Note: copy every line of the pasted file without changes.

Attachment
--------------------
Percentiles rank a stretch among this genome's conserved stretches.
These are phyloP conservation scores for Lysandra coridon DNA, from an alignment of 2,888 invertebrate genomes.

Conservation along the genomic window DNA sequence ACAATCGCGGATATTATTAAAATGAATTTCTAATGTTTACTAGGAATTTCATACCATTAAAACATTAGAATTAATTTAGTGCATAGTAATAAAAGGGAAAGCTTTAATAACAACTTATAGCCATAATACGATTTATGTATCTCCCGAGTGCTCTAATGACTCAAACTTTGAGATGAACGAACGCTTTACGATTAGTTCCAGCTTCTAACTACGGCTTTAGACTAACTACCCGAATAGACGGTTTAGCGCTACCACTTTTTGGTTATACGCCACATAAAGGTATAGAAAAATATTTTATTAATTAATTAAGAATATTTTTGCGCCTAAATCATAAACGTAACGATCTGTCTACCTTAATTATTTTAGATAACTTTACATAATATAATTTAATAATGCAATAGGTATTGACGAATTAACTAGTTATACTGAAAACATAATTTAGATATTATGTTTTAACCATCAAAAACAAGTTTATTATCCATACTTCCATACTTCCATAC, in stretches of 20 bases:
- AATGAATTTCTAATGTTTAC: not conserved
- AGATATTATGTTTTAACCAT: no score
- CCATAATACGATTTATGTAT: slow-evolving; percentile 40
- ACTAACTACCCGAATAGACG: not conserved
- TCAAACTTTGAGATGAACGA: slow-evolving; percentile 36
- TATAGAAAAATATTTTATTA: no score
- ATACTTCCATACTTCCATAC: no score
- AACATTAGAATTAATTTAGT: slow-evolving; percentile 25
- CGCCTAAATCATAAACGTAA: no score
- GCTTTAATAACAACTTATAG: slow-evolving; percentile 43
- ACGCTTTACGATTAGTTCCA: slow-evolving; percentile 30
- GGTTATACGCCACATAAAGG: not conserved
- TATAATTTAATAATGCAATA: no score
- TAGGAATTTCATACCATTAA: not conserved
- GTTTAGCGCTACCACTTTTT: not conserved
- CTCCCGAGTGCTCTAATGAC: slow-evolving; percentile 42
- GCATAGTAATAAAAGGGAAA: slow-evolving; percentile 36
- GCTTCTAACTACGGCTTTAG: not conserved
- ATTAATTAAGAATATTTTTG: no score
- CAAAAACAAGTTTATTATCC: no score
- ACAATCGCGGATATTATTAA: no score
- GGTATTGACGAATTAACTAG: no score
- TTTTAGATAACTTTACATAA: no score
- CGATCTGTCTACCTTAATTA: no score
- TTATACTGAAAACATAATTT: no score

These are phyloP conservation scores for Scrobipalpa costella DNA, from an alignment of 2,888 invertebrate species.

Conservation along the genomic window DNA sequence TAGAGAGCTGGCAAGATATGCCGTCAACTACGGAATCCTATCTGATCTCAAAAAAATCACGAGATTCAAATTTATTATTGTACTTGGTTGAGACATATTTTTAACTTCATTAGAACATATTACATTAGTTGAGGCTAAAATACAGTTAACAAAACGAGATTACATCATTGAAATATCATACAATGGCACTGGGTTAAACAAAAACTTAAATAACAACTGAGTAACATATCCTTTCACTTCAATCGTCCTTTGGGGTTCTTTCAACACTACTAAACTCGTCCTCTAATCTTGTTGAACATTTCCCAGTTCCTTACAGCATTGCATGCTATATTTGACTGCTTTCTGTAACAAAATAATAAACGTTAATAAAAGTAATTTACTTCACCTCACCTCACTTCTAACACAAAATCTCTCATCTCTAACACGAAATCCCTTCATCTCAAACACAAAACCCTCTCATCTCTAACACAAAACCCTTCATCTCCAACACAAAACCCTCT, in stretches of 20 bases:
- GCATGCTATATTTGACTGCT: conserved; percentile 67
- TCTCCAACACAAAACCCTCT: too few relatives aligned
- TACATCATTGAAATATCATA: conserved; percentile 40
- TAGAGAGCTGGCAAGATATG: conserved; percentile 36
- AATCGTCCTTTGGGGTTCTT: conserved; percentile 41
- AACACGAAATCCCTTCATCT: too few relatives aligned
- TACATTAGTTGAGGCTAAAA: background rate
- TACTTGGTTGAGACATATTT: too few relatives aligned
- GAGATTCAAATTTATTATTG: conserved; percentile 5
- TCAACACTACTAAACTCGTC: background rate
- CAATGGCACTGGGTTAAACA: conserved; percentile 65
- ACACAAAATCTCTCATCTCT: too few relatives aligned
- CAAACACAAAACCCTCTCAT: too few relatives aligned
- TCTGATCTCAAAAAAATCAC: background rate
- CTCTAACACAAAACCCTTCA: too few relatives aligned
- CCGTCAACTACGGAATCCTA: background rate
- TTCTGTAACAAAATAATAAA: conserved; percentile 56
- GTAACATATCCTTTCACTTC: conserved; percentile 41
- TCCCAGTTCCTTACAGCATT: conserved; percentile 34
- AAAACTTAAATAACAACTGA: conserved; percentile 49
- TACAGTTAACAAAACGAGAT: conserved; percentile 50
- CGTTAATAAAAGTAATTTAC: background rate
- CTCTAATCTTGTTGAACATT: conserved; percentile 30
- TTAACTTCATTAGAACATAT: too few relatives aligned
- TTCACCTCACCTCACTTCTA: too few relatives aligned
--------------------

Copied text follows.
Percentiles rank a stretch among this genome's conserved stretches.
These are phyloP conservation scores for Lysandra coridon DNA, from an alignment of 2,888 invertebrate genomes.

Conservation along the genomic window DNA sequence ACAATCGCGGATATTATTAAAATGAATTTCTAATGTTTACTAGGAATTTCATACCATTAAAACATTAGAATTAATTTAGTGCATAGTAATAAAAGGGAAAGCTTTAATAACAACTTATAGCCATAATACGATTTATGTATCTCCCGAGTGCTCTAATGACTCAAACTTTGAGATGAACGAACGCTTTACGATTAGTTCCAGCTTCTAACTACGGCTTTAGACTAACTACCCGAATAGACGGTTTAGCGCTACCACTTTTTGGTTATACGCCACATAAAGGTATAGAAAAATATTTTATTAATTAATTAAGAATATTTTTGCGCCTAAATCATAAACGTAACGATCTGTCTACCTTAATTATTTTAGATAACTTTACATAATATAATTTAATAATGCAATAGGTATTGACGAATTAACTAGTTATACTGAAAACATAATTTAGATATTATGTTTTAACCATCAAAAACAAGTTTATTATCCATACTTCCATACTTCCATAC, in stretches of 20 bases:
- AATGAATTTCTAATGTTTAC: not conserved
- AGATATTATGTTTTAACCAT: no score
- CCATAATACGATTTATGTAT: slow-evolving; percentile 40
- ACTAACTACCCGAATAGACG: not conserved
- TCAAACTTTGAGATGAACGA: slow-evolving; percentile 36
- TATAGAAAAATATTTTATTA: no score
- ATACTTCCATACTTCCATAC: no score
- AACATTAGAATTAATTTAGT: slow-evolving; percentile 25
- CGCCTAAATCATAAACGTAA: no score
- GCTTTAATAACAACTTATAG: slow-evolving; percentile 43
- ACGCTTTACGATTAGTTCCA: slow-evolving; percentile 30
- GGTTATACGCCACATAAAGG: not conserved
- TATAATTTAATAATGCAATA: no score
- TAGGAATTTCATACCATTAA: not conserved
- GTTTAGCGCTACCACTTTTT: not conserved
- CTCCCGAGTGCTCTAATGAC: slow-evolving; percentile 42
- GCATAGTAATAAAAGGGAAA: slow-evolving; percentile 36
- GCTTCTAACTACGGCTTTAG: not conserved
- ATTAATTAAGAATATTTTTG: no score
- CAAAAACAAGTTTATTATCC: no score
- ACAATCGCGGATATTATTAA: no score
- GGTATTGACGAATTAACTAG: no score
- TTTTAGATAACTTTACATAA: no score
- CGATCTGTCTACCTTAATTA: no score
- TTATACTGAAAACATAATTT: no score

These are phyloP conservation scores for Scrobipalpa costella DNA, from an alignment of 2,888 invertebrate species.

Conservation along the genomic window DNA sequence TAGAGAGCTGGCAAGATATGCCGTCAACTACGGAATCCTATCTGATCTCAAAAAAATCACGAGATTCAAATTTATTATTGTACTTGGTTGAGACATATTTTTAACTTCATTAGAACATATTACATTAGTTGAGGCTAAAATACAGTTAACAAAACGAGATTACATCATTGAAATATCATACAATGGCACTGGGTTAAACAAAAACTTAAATAACAACTGAGTAACATATCCTTTCACTTCAATCGTCCTTTGGGGTTCTTTCAACACTACTAAACTCGTCCTCTAATCTTGTTGAACATTTCCCAGTTCCTTACAGCATTGCATGCTATATTTGACTGCTTTCTGTAACAAAATAATAAACGTTAATAAAAGTAATTTACTTCACCTCACCTCACTTCTAACACAAAATCTCTCATCTCTAACACGAAATCCCTTCATCTCAAACACAAAACCCTCTCATCTCTAACACAAAACCCTTCATCTCCAACACAAAACCCTCT, in stretches of 20 bases:
- GCATGCTATATTTGACTGCT: conserved; percentile 67
- TCTCCAACACAAAACCCTCT: too few relatives aligned
- TACATCATTGAAATATCATA: conserved; percentile 40
- TAGAGAGCTGGCAAGATATG: conserved; percentile 36
- AATCGTCCTTTGGGGTTCTT: conserved; percentile 41
- AACACGAAATCCCTTCATCT: too few relatives aligned
- TACATTAGTTGAGGCTAAAA: background rate
- TACTTGGTTGAGACATATTT: too few relatives aligned
- GAGATTCAAATTTATTATTG: conserved; percentile 5
- TCAACACTACTAAACTCGTC: background rate
- CAATGGCACTGGGTTAAACA: conserved; percentile 65
- ACACAAAATCTCTCATCTCT: too few relatives aligned
- CAAACACAAAACCCTCTCAT: too few relatives aligned
- TCTGATCTCAAAAAAATCAC: background rate
- CTCTAACACAAAACCCTTCA: too few relatives aligned
- CCGTCAACTACGGAATCCTA: background rate
- TTCTGTAACAAAATAATAAA: conserved; percentile 56
- GTAACATATCCTTTCACTTC: conserved; percentile 41
- TCCCAGTTCCTTACAGCATT: conserved; percentile 34
- AAAACTTAAATAACAACTGA: conserved; percentile 49
- TACAGTTAACAAAACGAGAT: conserved; percentile 50
- CGTTAATAAAAGTAATTTAC: background rate
- CTCTAATCTTGTTGAACATT: conserved; percentile 30
- TTAACTTCATTAGAACATAT: too few relatives aligned
- TTCACCTCACCTCACTTCTA: too few relatives aligned